Ergenekon linked to Mumcu murder

Secularist Cumhuriyet daily columnist Mumcu, a leading figure, killed by a remote-controlled bomb in 1993 was long believed to have been assassinated by "Islamic extremists".

Ergenekon linked to Mumcu murder
Evidence included in an indictment on Ergenekon, a shady gang with links to the media, business, military and bureaucracy which is being accused of having incited a number of political murders and attacks, suggests that journalist Uğur Mumcu was assassinated in 1993 because he was trying to find out what happened to 100,000 firearms that disappeared from the Turkish Armed Forces (TSK).

Secularist Cumhuriyet daily columnist Mumcu, a leading figure in investigative journalism, was killed by a remote-controlled bomb placed under his car on Jan. 24, 1993. He was long believed to have been assassinated by "Islamic extremists".

Documents seized from Ergenekon suspect Veli Küçük's house that were included in the evidence section of the Ergenekon indictment explain in detail that Mumcu was killed while he was investigating how 100,000 firearms ended up in the hands of men under Jalal Talabani, one of the Kurdish leaders of northern Iraq. Eşref Bitlis, a senior general who was investigating the same issue, died in a plane accident 25 days after Mumcu. Experts' reports on the accident indicated that the incident was most likely caused by sabotage.

The report found in the house of Küçük -- a retired general who is one of the prime suspects and possibly one of the leaders of the Ergenekon organization - is now part of the nearly 2,500-page Ergenekon indictment.

Küçük's document reads: "In January of 1991, an interesting message was delivered from the [state weapons manufacturer] Turkish Mechanical and Chemical Industry Corporation [MKEK] demanding that the serial numbers of 100,000 firearms be erased in an operation that would be conducted 'very secretly.' After the operation, which lasted four nights, a senior ranking official who said, 'I am a JİTEM [a shady gendarmerie intelligence unit whose existence is denied by officials] commander,' received the guns from me. One day before the guns were brought to the Iraqi border on Jan. 15, 1991, forces under the command of gendarmerie Col. Coşkun Kıvrak brought under siege nearly 700 Kurdistan Workers' Party [PKK] supporters.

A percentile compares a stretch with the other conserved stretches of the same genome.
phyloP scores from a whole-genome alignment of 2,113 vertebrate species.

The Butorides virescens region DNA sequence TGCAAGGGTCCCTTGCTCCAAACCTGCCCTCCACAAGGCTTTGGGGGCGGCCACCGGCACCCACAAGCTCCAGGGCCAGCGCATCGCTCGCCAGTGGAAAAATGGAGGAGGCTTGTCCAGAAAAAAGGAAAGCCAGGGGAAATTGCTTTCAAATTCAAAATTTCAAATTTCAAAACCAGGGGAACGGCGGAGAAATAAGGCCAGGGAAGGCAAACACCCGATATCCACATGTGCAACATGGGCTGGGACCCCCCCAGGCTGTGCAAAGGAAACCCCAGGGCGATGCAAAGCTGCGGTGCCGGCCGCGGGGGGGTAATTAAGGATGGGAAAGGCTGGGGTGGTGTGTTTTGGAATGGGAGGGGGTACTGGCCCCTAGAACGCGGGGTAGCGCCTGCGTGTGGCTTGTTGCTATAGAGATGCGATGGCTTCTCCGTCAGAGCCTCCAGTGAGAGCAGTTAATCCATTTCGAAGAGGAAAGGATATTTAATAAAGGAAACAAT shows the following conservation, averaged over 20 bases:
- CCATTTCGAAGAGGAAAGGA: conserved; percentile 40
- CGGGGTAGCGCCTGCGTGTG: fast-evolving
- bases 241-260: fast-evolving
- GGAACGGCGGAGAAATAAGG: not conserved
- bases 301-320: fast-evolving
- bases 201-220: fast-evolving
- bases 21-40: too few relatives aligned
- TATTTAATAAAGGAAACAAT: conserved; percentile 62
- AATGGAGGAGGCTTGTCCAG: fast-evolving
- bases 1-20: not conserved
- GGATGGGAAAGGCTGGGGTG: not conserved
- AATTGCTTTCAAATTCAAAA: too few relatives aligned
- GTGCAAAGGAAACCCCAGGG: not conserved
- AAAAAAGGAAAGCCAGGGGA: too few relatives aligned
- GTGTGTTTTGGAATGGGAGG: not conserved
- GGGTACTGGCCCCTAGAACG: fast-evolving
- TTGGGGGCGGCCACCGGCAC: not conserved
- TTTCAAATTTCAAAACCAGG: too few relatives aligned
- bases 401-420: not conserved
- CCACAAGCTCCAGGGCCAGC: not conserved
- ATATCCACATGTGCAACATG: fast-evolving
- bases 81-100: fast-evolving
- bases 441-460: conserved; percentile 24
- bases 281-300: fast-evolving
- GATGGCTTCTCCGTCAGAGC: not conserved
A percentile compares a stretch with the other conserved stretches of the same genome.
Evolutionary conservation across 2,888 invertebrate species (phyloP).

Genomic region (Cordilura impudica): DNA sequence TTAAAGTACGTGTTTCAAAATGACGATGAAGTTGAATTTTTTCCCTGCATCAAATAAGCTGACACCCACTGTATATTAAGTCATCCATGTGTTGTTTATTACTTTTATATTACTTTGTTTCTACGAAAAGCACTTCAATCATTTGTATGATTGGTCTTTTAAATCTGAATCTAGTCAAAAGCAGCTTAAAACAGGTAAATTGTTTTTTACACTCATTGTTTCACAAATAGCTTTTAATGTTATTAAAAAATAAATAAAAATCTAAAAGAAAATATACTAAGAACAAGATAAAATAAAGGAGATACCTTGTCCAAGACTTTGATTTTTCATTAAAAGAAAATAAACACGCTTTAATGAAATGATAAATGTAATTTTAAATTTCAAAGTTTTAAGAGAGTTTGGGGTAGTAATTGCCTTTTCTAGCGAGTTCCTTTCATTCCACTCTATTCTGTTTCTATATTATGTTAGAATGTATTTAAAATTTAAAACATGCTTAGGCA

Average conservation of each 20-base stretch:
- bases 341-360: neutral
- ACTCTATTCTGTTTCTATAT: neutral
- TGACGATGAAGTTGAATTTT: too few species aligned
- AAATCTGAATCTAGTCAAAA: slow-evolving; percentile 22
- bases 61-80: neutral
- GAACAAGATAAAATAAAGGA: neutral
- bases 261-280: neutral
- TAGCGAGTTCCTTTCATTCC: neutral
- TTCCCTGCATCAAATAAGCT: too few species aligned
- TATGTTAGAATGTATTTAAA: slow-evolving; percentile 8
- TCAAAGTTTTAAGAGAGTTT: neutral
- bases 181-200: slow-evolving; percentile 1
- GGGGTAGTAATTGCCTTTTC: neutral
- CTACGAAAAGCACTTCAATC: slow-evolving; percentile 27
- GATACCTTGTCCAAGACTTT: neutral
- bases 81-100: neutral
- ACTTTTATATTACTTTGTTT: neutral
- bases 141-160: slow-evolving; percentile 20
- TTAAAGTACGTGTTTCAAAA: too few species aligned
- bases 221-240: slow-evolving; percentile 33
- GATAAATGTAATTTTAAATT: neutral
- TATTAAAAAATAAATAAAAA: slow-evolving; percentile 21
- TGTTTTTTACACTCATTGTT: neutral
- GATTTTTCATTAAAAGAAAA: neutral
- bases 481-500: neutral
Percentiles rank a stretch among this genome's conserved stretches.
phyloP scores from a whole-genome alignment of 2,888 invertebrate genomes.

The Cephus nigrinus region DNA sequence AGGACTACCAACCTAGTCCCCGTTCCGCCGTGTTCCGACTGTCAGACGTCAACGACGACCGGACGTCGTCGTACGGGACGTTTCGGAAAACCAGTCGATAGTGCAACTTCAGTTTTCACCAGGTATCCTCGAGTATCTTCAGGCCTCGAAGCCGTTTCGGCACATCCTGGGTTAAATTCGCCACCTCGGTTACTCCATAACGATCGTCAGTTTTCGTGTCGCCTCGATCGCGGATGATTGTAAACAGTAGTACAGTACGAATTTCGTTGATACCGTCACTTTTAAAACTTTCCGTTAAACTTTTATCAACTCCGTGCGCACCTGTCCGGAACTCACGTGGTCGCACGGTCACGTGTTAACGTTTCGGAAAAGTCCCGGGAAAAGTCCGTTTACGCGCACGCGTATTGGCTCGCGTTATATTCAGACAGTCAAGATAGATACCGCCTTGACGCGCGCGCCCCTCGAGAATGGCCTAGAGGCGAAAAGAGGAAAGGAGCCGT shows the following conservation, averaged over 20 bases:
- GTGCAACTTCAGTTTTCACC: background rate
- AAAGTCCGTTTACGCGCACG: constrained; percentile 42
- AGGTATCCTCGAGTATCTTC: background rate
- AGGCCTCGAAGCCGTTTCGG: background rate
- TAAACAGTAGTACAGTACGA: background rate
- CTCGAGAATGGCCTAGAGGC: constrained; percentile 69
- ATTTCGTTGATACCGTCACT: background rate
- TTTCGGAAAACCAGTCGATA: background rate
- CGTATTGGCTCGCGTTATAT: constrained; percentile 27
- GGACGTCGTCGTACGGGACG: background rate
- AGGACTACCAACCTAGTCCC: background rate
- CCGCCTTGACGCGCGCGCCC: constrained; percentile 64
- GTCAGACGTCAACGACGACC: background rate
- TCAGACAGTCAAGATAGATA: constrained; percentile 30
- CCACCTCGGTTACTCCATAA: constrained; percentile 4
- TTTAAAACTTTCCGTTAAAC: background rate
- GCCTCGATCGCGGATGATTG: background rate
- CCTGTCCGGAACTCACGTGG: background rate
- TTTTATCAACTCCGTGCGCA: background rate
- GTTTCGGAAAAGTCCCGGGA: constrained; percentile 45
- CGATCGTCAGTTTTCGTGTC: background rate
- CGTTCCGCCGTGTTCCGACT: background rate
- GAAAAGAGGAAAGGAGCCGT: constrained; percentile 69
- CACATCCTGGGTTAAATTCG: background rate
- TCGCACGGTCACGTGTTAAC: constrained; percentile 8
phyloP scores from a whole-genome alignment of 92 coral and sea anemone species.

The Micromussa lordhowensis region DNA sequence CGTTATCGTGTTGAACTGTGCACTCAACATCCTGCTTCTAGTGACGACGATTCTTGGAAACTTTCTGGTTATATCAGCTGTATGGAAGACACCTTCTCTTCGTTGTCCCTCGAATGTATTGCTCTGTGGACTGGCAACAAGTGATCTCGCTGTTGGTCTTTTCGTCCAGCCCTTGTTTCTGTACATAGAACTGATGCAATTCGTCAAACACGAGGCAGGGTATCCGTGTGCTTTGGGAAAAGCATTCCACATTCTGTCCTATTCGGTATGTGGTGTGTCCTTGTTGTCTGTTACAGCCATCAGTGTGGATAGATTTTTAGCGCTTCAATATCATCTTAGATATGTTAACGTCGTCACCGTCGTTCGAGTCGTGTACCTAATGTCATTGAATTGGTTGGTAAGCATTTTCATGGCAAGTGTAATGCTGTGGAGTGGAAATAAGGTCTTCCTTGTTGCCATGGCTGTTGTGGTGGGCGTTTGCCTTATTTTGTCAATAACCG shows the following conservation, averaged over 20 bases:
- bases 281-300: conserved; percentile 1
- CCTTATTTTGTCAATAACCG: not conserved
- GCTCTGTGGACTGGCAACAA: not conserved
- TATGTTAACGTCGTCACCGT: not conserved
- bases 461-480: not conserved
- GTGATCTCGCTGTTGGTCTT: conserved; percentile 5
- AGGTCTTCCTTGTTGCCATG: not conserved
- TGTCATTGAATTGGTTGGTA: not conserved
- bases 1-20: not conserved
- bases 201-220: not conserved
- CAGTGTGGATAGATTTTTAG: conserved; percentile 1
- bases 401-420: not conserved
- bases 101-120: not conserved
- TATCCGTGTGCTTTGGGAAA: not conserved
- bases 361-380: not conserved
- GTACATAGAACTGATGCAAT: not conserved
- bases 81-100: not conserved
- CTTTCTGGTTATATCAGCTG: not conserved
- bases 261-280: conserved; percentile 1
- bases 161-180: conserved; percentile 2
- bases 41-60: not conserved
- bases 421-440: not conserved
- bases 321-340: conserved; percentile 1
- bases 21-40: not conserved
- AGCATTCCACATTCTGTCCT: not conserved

However, an order from Ankara at this point demanded the soldiers be pulled back. The reason for this was the risk that an armed clash could attract attention to the arms delivery. When Col. Kıvrak and some other soldiers reviewed the order, which was also sent to MKEK officials, they were shocked. In a later period, one of the soldiers there that day photocopied the file and sent it to journalist Mumcu."

Mumcu's fatal mistake

In the same document, a chapter with the title "Uğur Mumcu's Mistake" has a record of a number of phone calls Mumcu made to confirm the validity of the document that had been sent to him. When the person who sent the file to Mumcu found out about the phone calls he made, he called him, saying: "The end of this is very shady. Do you want to die?" and demanded that he forget about the file. On Jan. 23, Kıvrak spent an entire day trying to get in contact with Mumcu. However, he gave up after several attempts. He left a note with Mumcu's secretary, which said: "It is a matter of life and death. You have to see me." Mumcu never had the chance to see Kıvrak as he was killed the next day by the car bomb planted under his automobile. His death came exactly two years after the "very secret" message sent to the MKEK.

Gen. Eşref Bitlis was killed in connection with the same firearms, the document suggests. In addition to Bitlis, gendarmerie Maj. Cem Ersever was also allegedly killed for knowing about Ergenekon's gun sales to armed Kurdish groups.


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Last Mod: 05 Ağustos 2008, 08:21
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